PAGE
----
Another possibility floated by the NLD representative for Mayangone is that some who voted for the USDP in 2010 – presumably public servants – chose not to vote in the by-elections. While they felt unable to vote for the NLD, they did not want to harm the party’s chances of winning, she said. While this seems unlikely to have been a major factor, it would also help explain the dramatic drop in the USDP vote, which fell by more than half on average. (In 2010, the party received about 58 percent of all votes.)
Since the by-elections I have pondered where the NLD votes came from, and where the USDP votes went. I find it hard to believe that it can be simply be put down to many of those who voted for the USDP in 2010 switching to the NLD in 2012. If they were closet NLD supporters – or at least Daw Aung San Suu Kyi supporters – are they really likely to have voted for the pro-military party? Wouldn’t they instead have backed one of the many alternatives, such as the National Democratic Force? If they were ideologically opposed to voting for the NLD breakaway group, I doubt they would have voted USDP instead; more likely, they would not have voted at all.
Certainly, though, a significant number of voters must have made this switch. I heard this was common among those who felt unable to vote against the USDP in 2010, such as family members of civil servants, and I imagine those coerced into voting USDP – through the provision of low-interest loans, for example – will have felt little compunction not backing the USDP again.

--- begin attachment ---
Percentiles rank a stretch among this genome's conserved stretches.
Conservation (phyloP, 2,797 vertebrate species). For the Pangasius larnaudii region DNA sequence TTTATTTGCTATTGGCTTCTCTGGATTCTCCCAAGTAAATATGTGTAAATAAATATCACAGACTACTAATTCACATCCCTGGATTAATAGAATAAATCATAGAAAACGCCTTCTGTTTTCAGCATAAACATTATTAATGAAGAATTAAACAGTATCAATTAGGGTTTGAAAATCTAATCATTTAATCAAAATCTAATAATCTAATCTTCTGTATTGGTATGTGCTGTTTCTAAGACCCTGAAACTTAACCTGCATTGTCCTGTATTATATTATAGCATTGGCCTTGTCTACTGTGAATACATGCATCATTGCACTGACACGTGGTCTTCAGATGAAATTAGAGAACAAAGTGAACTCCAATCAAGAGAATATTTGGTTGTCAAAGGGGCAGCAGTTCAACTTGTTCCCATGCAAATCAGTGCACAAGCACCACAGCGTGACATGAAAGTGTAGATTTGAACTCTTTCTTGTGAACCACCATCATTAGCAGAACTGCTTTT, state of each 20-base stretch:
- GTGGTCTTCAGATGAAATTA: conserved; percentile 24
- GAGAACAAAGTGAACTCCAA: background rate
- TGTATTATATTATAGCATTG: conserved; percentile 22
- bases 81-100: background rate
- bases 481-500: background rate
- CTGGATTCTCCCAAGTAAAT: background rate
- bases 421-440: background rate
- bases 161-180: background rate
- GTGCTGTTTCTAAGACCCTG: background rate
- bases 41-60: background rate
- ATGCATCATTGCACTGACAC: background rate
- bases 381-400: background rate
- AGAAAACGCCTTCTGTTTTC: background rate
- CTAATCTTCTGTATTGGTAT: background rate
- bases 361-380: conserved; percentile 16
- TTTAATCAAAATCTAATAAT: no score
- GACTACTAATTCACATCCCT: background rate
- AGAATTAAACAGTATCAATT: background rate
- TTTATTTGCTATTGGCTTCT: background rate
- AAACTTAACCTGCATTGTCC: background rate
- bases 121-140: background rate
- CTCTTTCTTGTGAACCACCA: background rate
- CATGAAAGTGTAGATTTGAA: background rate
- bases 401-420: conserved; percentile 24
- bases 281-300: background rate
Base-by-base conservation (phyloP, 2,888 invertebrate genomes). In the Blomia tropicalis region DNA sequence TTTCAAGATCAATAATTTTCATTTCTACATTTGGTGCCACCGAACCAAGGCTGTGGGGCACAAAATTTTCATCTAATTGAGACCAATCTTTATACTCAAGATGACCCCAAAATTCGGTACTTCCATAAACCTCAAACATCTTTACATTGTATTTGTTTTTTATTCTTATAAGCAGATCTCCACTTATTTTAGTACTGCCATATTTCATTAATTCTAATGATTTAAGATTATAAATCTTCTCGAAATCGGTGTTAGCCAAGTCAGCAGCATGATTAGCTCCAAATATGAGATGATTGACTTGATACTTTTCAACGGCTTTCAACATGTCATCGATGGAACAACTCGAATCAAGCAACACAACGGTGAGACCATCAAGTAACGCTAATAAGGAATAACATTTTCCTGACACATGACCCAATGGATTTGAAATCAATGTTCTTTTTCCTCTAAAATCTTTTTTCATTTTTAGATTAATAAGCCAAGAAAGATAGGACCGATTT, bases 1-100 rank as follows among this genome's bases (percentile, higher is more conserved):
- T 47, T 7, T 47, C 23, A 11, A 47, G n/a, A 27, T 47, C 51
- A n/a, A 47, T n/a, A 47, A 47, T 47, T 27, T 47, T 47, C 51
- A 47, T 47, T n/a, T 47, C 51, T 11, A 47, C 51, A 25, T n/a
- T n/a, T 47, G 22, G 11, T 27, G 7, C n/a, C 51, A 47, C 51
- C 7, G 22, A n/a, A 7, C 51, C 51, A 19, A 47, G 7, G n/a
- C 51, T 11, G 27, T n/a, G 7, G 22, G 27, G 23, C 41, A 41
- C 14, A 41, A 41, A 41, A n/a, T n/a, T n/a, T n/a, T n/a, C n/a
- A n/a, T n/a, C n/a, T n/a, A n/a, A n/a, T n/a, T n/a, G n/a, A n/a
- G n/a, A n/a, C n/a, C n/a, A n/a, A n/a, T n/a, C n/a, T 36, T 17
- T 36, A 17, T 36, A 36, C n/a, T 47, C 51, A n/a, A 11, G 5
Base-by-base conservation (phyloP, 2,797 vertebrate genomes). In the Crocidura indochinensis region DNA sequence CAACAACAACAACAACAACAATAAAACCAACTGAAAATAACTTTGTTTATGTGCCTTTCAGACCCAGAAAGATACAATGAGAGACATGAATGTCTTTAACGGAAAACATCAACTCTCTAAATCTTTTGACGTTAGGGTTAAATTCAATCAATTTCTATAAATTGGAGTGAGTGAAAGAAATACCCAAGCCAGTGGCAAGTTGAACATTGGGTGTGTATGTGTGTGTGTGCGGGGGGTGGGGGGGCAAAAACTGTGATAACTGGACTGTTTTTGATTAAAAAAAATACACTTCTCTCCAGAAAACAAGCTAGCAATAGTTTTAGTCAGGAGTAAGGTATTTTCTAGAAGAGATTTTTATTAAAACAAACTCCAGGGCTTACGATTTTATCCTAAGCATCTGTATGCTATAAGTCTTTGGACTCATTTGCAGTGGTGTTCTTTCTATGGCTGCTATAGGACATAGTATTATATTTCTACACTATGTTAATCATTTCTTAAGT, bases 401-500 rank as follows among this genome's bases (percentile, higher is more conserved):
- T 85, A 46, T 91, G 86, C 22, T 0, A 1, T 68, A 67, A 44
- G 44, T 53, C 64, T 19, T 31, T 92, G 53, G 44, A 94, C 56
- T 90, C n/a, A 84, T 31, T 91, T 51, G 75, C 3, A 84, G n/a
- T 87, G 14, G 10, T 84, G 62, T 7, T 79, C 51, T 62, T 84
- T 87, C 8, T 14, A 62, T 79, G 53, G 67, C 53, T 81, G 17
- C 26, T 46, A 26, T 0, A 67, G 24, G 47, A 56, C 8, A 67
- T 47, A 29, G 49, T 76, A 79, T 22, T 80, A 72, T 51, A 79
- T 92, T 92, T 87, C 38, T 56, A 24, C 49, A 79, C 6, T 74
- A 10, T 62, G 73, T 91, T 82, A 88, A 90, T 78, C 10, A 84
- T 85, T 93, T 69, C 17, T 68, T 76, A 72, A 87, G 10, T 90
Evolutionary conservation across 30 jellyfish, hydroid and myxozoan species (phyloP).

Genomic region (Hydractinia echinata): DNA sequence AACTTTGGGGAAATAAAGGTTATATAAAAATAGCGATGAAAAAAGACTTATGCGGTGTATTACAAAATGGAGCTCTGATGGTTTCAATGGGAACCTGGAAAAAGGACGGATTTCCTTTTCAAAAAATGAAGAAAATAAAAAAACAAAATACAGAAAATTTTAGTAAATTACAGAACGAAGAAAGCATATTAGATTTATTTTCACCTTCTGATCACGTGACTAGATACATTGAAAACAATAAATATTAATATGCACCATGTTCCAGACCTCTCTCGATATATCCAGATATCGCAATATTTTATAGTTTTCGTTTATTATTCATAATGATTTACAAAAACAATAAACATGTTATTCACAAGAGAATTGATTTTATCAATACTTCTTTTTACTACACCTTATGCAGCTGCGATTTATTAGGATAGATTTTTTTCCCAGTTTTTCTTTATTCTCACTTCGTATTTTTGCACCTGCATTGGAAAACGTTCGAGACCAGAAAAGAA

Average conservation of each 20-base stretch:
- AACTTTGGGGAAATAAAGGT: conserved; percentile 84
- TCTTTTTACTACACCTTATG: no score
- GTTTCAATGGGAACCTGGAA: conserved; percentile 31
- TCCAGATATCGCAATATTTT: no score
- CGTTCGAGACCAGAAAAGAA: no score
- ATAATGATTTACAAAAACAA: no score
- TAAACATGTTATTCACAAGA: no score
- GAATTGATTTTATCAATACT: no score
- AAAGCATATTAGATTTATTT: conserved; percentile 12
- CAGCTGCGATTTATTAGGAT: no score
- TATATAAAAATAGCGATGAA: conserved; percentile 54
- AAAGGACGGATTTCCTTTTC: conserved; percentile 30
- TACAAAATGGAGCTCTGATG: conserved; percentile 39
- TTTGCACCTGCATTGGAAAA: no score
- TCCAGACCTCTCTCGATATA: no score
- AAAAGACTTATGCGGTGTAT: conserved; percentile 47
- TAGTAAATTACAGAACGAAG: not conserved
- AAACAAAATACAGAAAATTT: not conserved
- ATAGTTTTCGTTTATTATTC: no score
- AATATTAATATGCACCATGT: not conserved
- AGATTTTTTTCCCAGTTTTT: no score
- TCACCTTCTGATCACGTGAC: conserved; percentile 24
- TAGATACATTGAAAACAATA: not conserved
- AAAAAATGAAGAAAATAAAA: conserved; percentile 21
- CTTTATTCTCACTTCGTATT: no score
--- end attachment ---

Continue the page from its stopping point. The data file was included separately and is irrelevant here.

But I think there were other factors at play here. It was clear that the NLD picked up a large number of votes from the USDP’s main opponents in 2010; almost all other candidates struggled, collectively attracting just 7 percent of the overall vote. In Mandalay’s Maha Aung Myay, for example, there were eight candidates but U Ohn Kyaing from the NLD got almost 90 percent of votes.
Another question to ponder is what proportion of the approximately 23 percent who did not vote in 2010 voted in 2012? Given the absence of exit polling, we’ll never know for sure but based on anecdotal evidence I would say it was a large number and they almost exclusively voted NLD.
This would create another voting bloc – those who voted in 2010, probably for the USDP, but not in 2012 – and one that seems to support the Mayangone NLD representative’s argument to an extent. How this group votes in 2015 – assuming they do – could have a significant impact on the result of that election. It’s not hard to imagine them being persuaded to vote for the USDP again if needed.
The result also shows up a misperception about 2010 that applies to the NLD’s win in 1990 as well. The USDP, while dominant, received about 50 percent